By W. S. Coburn
After several months in business in Omaha, Nebraska, my partner, Silas Reena, took sick with typhoid fever and died, and after closing and settling his estate, I determined to come west to Colorado.
Accordingly I rigged up a four mule team and loaded with goods for Denver, accompanied by fifteen other teams.
When we arrived at Fort Kearney, about two hundred miles west of Omaha, we were notified by the officers at the fort that we could proceed no further until enough emigrants and freighters came along to make a party of one hundred well armed men and that we should have to organize and elect a captain whose orders would have to be obeyed for self protection against the hostile Indians, who were very numerous for the next four hundred miles. At the end of two days we had the required number and proceeded to elect a captain to take charge and much to my surprise and much against my protest, they elected me to this position. I argued and protested, having never had any experience with hostile Indians, but to no purpose, so I accepted and promised to do the best I could and we started the third morning with emigrants and freighters, including women and children with all kinds of dispositions. No one but those who have had experience with such a conglomerate mass of humanity can realize the anxiety and trials to keep them all satisfied, and in spite of my best efforts misunderstandings would arise.
In one day’s drive we passed the remnants of what would have been eleven wagons, loaded with a stamp mill for Central City, Colorado, that had been burned, the men scalped and killed and the oxen driven away. This had a tendency to keep the rear teams well closed up.
This was in July and the weather was quite warm in the middle of the day and for this reason it was necessary to start early in the morning and camp for a few hours in the heat of the day. This starting at daylight caused much inconvenience among the families of women and children and some of the men.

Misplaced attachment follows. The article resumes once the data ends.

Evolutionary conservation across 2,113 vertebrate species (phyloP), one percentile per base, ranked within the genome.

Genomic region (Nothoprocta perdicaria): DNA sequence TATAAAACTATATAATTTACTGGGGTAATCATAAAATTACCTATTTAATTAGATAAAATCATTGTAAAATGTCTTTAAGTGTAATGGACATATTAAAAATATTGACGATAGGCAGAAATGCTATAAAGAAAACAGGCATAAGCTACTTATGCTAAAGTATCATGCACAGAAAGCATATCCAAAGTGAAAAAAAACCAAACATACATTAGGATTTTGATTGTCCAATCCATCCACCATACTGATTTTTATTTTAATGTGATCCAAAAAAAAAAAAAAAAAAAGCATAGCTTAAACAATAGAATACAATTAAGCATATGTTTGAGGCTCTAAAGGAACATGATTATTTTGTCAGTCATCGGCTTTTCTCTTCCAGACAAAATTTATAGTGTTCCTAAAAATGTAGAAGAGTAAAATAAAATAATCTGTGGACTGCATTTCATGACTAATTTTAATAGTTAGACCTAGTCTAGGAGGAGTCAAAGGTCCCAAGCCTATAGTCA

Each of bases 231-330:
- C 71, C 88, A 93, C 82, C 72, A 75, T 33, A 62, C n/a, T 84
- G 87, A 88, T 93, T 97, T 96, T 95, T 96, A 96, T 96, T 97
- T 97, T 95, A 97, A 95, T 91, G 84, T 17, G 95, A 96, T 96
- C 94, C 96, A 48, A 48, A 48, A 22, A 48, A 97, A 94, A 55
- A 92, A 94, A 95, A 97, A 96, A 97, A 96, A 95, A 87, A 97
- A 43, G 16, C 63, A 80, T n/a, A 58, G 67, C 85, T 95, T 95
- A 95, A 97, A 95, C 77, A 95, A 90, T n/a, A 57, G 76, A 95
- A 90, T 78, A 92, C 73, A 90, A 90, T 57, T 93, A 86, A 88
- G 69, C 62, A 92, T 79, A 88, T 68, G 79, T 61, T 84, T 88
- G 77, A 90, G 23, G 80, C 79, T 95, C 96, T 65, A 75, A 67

However, we were making good time and had seen no Indians until we got about forty miles west of Fort Sedgwick, when we camped one night just before crossing some sand hills. Our crowd had begun to think that we were comparatively safe from the Indians and the next morning some of the families were slow in getting ready to start, and one team loaded with dry goods and owned by two men by the names of Auery and Smith came to me and asked permission to pull over the sand hills before it got too hot, saying they would take all chances of seeing Indians. I reluctantly consented. They were about one-half mile ahead of the train when Mr. Auery missed his meerschaum pipe and stopped and turned to search for it in the wagon. Smith got off the wagon and said he would walk on ahead. While Auery was back in the covered wagon he heard a war whoop, and he looked out and saw twelve Indians ride from behind the sand hill and surround Smith, scalp and kill him just two hundred and twelve feet from the wagon. Auery thought his time had come, but when all the Indians dismounted and began to yell and dance around the body of Smith, he quickly slid off the wagon, dropped the tugs, mounted one of the horses, and came dashing back to the train. When the train got to the place of the killing, the Indians, after looting the wagon, had mounted their ponies and went flying over the prairie with whole bolts of calico and red flannel streaming behind them in the wind.
We wrapped poor Smith’s body up in a blanket and buried him near where he fell. We were then a hundred and sixty miles from Denver, where we arrived safe and sound on the seventh day of August, 1865.
Source: True History of some of the Pioneers of Colorado, by Miss Luella Shaw, Press of Carson Harper Co, Denver, Colorado, 1909